Yahya Muhammad Hamid ed-Din

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Imam Yahya Hamiduddin
Arabic: الامام المتوكل على الله يحيى
Portrait of Yahya by Ameen Rihani, 1922. Imam Yahya refused to be photographed throughout his life.
King of Yemen
Reign30 October 1918 – 17 February 1948
PredecessorAkdilek Mahmud Pasha (as Ottoman Governor)
SuccessorAhmad bin Yahya
Imam of Yemen
Reign4 June 1904 – 17 February 1948
PredecessorMuhammad bin Yahya Hamid ad-Din
SuccessorAhmad bin Yahya
Born(1869-06-18)18 June 1869
Sana'a, Yemen Eyalet, Ottoman Empire
Died17 February 1948(1948-02-17) (aged 78)
Hizyaz, Yemen[1]
IssueAhmad bin Yahya
Mohammed bin Yahya (drowned in the Red Sea)
Hassan bin Yahya
Ali bin Yahya
Abdullah bin Yahya (executed)
Ibrahim bin Yahya
Ismail bin Yahya
Al-Qasim bin Yahya
Yahya bin Yahya
Abdel-Rahman bin Yahya
Almtehr bin Yahya
Mohsen bin Yahya
Al-Abbas bin Yahya (executed)
Hussein bin Yahya
FatherMuhammad bin Yahya Hamid ad-Din
ReligionZaidi Shia Islam
KhatamImam Yahya Hamiduddin Arabic: الامام المتوكل على الله يحيى's signature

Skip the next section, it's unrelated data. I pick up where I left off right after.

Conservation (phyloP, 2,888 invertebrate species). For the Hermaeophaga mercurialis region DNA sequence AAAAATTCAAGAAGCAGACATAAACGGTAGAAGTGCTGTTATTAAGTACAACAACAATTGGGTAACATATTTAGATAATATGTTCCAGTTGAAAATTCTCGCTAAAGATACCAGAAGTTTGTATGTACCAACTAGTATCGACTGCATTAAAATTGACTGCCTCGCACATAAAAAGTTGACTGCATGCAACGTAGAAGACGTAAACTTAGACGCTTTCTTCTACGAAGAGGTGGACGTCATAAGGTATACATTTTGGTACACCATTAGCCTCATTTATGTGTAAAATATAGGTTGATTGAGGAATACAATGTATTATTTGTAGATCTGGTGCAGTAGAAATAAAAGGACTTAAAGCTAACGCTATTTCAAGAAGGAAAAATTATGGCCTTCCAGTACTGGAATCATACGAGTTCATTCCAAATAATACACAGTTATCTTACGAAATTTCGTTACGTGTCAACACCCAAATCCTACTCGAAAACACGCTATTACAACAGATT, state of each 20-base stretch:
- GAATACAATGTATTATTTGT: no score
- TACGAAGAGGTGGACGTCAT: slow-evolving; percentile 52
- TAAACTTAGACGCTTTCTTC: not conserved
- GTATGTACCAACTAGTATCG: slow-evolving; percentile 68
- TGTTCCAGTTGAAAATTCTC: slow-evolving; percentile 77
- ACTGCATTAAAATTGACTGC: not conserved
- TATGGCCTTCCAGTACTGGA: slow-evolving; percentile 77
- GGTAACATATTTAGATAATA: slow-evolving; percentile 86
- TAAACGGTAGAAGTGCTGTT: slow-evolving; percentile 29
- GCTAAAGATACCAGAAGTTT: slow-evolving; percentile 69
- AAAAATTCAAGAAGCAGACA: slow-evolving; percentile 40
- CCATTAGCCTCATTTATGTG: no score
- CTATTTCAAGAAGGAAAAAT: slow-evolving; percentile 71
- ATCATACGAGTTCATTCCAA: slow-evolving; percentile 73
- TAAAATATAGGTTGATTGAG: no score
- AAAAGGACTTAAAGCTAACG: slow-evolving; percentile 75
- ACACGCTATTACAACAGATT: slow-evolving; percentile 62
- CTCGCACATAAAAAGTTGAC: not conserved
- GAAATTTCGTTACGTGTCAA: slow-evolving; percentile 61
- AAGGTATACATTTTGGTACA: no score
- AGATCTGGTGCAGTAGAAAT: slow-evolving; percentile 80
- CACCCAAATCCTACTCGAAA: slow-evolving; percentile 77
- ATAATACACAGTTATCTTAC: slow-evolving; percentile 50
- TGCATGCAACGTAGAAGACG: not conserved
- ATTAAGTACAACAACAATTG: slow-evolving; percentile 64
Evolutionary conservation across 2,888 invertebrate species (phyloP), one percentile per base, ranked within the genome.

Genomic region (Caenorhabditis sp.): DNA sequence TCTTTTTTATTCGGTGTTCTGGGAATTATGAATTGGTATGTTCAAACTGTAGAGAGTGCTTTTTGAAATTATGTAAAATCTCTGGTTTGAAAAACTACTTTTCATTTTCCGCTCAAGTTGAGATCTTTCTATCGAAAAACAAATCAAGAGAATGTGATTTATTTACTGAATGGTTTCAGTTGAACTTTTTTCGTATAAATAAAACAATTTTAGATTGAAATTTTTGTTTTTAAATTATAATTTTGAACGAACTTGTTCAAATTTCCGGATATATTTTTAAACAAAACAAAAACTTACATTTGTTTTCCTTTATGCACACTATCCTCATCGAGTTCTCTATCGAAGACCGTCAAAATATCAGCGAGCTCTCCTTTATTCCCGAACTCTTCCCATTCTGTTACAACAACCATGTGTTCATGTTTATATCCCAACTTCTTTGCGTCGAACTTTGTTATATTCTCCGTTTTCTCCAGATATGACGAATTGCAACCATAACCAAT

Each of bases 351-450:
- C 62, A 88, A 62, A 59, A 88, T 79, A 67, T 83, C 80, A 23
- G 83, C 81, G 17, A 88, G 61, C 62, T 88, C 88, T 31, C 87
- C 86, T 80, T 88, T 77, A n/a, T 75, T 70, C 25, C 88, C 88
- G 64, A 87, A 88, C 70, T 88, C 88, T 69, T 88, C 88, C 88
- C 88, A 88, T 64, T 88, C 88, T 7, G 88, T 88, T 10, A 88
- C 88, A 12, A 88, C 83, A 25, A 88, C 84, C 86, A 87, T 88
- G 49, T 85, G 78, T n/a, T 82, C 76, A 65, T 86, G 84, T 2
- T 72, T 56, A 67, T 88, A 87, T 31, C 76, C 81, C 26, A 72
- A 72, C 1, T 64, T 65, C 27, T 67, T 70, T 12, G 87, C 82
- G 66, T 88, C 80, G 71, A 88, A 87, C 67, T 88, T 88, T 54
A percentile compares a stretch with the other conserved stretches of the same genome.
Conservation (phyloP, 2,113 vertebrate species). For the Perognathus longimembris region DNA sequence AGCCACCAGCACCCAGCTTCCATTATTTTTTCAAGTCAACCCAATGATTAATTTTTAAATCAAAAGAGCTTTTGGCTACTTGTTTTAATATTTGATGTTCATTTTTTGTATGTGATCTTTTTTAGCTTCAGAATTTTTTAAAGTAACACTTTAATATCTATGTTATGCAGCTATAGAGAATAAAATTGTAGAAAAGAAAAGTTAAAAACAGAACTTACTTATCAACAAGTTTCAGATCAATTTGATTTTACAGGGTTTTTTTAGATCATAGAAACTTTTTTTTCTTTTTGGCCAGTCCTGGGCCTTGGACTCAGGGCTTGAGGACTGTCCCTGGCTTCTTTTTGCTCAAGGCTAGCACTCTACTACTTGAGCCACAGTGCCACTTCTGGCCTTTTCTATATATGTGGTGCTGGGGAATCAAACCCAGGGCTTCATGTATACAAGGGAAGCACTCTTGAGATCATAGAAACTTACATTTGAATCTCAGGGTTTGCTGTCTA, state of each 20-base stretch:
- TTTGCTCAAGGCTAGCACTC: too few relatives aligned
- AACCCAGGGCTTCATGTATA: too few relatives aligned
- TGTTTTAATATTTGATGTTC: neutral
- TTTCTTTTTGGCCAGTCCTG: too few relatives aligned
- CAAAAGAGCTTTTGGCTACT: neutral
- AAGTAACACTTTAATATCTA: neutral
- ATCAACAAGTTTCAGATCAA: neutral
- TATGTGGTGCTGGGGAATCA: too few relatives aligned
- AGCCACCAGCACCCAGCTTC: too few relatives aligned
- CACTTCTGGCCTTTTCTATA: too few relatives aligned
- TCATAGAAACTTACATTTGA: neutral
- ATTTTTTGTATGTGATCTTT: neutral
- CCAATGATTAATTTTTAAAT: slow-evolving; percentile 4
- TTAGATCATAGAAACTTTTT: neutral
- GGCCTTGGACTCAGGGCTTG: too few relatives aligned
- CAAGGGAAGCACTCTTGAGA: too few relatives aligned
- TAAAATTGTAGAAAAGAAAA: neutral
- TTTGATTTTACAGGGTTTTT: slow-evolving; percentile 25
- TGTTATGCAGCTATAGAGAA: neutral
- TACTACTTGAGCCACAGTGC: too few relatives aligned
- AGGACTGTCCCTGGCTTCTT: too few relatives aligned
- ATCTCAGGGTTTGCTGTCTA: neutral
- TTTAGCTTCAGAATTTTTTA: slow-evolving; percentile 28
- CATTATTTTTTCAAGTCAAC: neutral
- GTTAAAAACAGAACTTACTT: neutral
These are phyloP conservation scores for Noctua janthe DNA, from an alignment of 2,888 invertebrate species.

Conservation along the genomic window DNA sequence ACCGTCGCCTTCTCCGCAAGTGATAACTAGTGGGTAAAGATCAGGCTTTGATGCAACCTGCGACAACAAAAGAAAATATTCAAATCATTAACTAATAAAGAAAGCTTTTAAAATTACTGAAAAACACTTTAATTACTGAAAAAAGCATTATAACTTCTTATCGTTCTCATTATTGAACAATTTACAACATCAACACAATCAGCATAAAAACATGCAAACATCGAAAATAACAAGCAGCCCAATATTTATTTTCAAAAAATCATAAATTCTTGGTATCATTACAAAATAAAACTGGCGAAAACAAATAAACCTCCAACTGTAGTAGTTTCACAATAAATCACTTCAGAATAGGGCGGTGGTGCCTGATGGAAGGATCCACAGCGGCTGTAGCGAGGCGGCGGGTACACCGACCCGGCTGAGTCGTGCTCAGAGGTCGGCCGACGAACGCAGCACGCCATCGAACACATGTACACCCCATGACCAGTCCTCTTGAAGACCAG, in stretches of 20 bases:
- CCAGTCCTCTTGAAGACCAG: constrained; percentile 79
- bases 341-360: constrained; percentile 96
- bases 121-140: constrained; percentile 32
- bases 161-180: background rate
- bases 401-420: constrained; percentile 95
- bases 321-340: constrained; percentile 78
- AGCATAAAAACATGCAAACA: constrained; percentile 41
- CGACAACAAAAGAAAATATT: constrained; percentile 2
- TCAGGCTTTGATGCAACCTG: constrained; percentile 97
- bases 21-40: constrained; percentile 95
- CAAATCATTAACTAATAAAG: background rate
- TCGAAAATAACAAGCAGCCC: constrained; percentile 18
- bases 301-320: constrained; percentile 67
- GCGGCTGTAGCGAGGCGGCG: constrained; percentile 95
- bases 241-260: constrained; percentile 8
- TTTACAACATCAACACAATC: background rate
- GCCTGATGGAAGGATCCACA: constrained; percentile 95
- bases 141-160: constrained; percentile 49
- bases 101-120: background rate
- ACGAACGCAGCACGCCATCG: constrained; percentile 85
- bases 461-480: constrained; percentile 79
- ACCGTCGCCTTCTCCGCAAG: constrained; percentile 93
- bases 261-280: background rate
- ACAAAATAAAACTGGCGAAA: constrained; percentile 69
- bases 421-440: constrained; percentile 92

Yahya Muhammad Hamid ed-Din (or Imam Yahya) (Arabic: يحيى محمد حميد الدين, 18 June 1869 – 17 February 1948) was the first king of the Mutawakkilite Kingdom of Yemen from 1918 until his assassination in 1948. He became Imam of the Zaydis in 1904 after the death of his father, Muhammad Al-Mansur,[2] and Imam of Yemen in 1918. His name and title in full was "His majesty Amir al-Mumenin al-Mutawakkil 'Ala Allah Rab ul-Alamin Imam Yahya bin al-Mansur Bi'llah Muhammad Hamidaddin, Imam and Commander of the Faithful" (the prince of the believers, he who relies on God, the Lord of the Universe).

Yahya Muhammad Hamid ed-Din was born on Friday 18 June 1869 in Sanaa into the Hamidaddin branch of the al-Qasimi dynasty who ruled most of Yemen proper and the southern region of present-day Saudi Arabia for over 900 years. When Yahya became Imam, he effectively ruled over the mountainous areas of what will be North Yemen. However, the Ottomans who made claims in the area did not recognize the rule of the Imams of Yemen since their entry into the region. He spent the early years of his reign attempting to expel the Ottoman presence, who withdrew after their defeat in World War I.[3]

A staunch isolationist, Imam Yahya never traveled outside of Yemen, and is said to have never left the Sanaa highlands or seen the Red Sea on his kingdom's coast.[3]


A photo of Imam Yahya praying, taken by Zeki Kiram presumably without Yahya's knowledge, during Kiram's stay at the palace.

Sir Gilbert Clayton, who visited King Yahya in Sana'a in an earnest attempt to win him over in 1925 and during his short stay in the capital, was impressed by this ruler's administration, his military preparedness, and organization.